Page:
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How the Al-Aqsa Mosque became a flashpoint in the Israeli-Palestinian conflict


Israel's military continues to battle the militant group Hamas today after a surprise attack took the country off guard Saturday. At least 900 civilians and soldiers, Israelis and Palestinians, children and adults have been killed according to counts from both sides. To understand more about how we got here, we turn to Yousef Munayyer. He's a senior fellow at the Arab Center Washington DC, which researches Arab-U.S. relations. Thank you for being with us.

YOUSEF MUNAYYER: Good morning. Good to be with you.

RASCOE: The top military commander for Hamas said his forces attacked Israel in part because of recent Israeli raids happening in the old city of Jerusalem around the Al-Aqsa mosque. How did this area become such a flashpoint?

MUNAYYER: You know, there's an immediate context in the months and years before but, of course, a decadeslong context, as well. You know, the Palestinians who live in the Gaza Strip, the vast majority of them - they've been refugees living inside of Gaza for 75 years. And this is, of course, compounded by decades of military occupation and, in the last decade and a half, a brutal siege of the Gaza Strip, which has held 2 million Palestinians there hostage. In recent years and months, the escalation of violence against Palestinians has been noted by the United Nations and governments throughout the region who've been warning that this escalation of Israeli violence against Palestinians is going to lead to an explosion in the region.

RASCOE: Hamas is a group backed by Iran. Does it look like Iran played a role in this operation? And if so, what is their motivation?

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MUNAYYER: And, of course, Palestinian grievances with Israel long predate the existence of Hamas as an organization and long predate the existence of the Islamic Republic of Iran, of course. There are all kinds of regional players that have roles and interests in regional conflicts. But the Palestinian issue with Israel goes back to the root and the core, which is the displacement of Palestinians from their towns and villages and the denial of freedom - Palestinians - by the Israeli government since then.

RASCOE: But just to be clear - not to belabor the point, but you don't disagree with the fact that Iran may be providing financial or other support to Hamas?

MUNAYYER: Yeah, I think that there is support for Hamas and other groups in Gaza that comes from Iran and also from other places, as well. And there's, of course, support for a lot of actors in the region that come from many different directions.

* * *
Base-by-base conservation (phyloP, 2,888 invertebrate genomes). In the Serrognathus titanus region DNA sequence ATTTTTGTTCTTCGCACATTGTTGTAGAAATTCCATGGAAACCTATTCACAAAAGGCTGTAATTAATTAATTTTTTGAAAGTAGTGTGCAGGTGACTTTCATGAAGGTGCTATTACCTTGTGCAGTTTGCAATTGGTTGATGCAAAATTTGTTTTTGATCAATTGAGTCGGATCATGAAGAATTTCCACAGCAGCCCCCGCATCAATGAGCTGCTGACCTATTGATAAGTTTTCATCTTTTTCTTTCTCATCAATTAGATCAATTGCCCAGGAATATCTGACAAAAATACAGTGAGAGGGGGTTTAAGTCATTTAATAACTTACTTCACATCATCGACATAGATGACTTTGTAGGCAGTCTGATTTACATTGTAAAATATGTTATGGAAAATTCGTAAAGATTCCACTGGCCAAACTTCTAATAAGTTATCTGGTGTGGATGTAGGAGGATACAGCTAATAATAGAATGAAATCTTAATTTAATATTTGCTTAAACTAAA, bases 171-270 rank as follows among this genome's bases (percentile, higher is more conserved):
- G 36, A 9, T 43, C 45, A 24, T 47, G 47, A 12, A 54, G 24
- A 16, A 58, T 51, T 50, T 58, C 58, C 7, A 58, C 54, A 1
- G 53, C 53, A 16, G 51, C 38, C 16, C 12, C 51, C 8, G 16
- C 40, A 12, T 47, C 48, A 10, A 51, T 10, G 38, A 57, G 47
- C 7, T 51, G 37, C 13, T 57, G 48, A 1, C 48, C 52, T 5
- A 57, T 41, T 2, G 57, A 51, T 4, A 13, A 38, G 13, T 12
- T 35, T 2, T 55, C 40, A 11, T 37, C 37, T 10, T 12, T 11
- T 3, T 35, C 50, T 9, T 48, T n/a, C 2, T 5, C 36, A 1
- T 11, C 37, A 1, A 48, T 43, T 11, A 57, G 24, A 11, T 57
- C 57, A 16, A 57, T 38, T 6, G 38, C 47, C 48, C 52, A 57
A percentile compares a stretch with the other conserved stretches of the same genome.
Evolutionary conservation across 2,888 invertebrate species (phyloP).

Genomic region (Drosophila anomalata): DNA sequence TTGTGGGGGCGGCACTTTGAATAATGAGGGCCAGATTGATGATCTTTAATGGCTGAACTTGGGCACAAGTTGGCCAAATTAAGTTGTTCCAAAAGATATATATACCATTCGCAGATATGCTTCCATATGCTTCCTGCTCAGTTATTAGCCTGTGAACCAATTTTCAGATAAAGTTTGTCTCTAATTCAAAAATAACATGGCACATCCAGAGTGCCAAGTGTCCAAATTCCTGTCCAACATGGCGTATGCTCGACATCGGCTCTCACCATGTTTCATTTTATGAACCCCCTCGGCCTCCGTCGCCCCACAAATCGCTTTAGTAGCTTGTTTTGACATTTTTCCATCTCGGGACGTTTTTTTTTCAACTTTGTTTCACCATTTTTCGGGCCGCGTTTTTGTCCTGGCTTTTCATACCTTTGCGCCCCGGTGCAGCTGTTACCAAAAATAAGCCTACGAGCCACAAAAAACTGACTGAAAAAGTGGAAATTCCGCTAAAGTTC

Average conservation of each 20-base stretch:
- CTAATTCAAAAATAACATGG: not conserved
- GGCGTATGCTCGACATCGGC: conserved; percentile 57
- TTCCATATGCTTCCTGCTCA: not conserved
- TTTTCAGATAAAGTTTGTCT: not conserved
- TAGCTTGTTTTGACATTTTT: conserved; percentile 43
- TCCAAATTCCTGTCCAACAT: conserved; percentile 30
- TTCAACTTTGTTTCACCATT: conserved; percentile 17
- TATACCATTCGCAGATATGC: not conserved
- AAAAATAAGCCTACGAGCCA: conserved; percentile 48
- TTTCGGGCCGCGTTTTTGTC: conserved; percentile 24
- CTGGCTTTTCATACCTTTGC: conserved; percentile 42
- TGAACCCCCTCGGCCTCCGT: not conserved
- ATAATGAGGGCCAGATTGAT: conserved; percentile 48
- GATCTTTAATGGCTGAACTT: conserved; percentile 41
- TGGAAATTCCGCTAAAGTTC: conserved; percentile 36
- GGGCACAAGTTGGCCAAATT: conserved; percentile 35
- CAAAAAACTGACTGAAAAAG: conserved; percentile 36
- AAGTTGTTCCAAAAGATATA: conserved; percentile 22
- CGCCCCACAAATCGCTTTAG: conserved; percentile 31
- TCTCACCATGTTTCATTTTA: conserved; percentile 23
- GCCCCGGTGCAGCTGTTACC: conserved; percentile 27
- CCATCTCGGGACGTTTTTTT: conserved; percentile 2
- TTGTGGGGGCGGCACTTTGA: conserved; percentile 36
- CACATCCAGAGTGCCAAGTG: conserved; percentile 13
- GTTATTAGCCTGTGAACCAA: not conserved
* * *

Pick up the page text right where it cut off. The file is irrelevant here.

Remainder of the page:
RASCOE: Do you feel like it is important to distinguish between Palestinians and Hamas because now you have the Israeli government saying that they are going to root out Hamas completely. So is there a way to distinguish Hamas and Palestinians?

MUNAYYER: Well, I think that when we're talking about the battlefield, there needs to be clearly distinguishing between those who aren't involved in hostilities and those who are. The vast majority of Palestinians in that space who are going to be affected by this are not participating in the hostilities at all, even if they may have very clear grievances with Israel and want to see the struggle for freedom succeed.

RASCOE: Is there a path to de-escalation, maybe one that involves nations like the U.S.?

MUNAYYER: You know, I think the path to de-escalation has always been clear. It involves the application of international law and the respect for human rights. But we seem to talk about these things in moments like this when there is, of course, an escalation in hostilities, particularly as Israelis are being targeted with violence. But once these moments end, that conversation seems to go by the wayside, and no progress or commitment to the application of international law and human rights for Palestinians is made. And then we find ourselves in this position a few years later wondering how we got here.

RASCOE: Yousef Munayyer is the head of the Palestine/Israel Program and senior fellow at the Arab Center Washington DC. Thank you so much for joining us.

MUNAYYER: Thanks for having me. Transcript provided by NPR, Copyright NPR.

NPR transcripts are created on a rush deadline by an NPR contractor. This text may not be in its final form and may be updated or revised in the future. Accuracy and availability may vary. The authoritative record of NPR’s programming is the audio record.

Ayesha Rascoe is a White House correspondent for NPR. She is currently covering her third presidential administration. Rascoe's White House coverage has included a number of high profile foreign trips, including President Trump's 2019 summit with North Korean leader Kim Jong Un in Hanoi, Vietnam, and President Obama's final NATO summit in Warsaw, Poland in 2016. As a part of the White House team, she's also a regular on the NPR Politics Podcast.
Hadeel Al-Shalchi
Hadeel al-Shalchi is an editor with Weekend Edition. Prior to joining NPR, Al-Shalchi was a Middle East correspondent for the Associated Press and covered the Arab Spring from Tunisia, Bahrain, Egypt, and Libya. In 2012, she joined Reuters as the Libya correspondent where she covered the country post-war and investigated the death of Ambassador Chris Stephens. Al-Shalchi also covered the front lines of Aleppo in 2012. She is fluent in Arabic.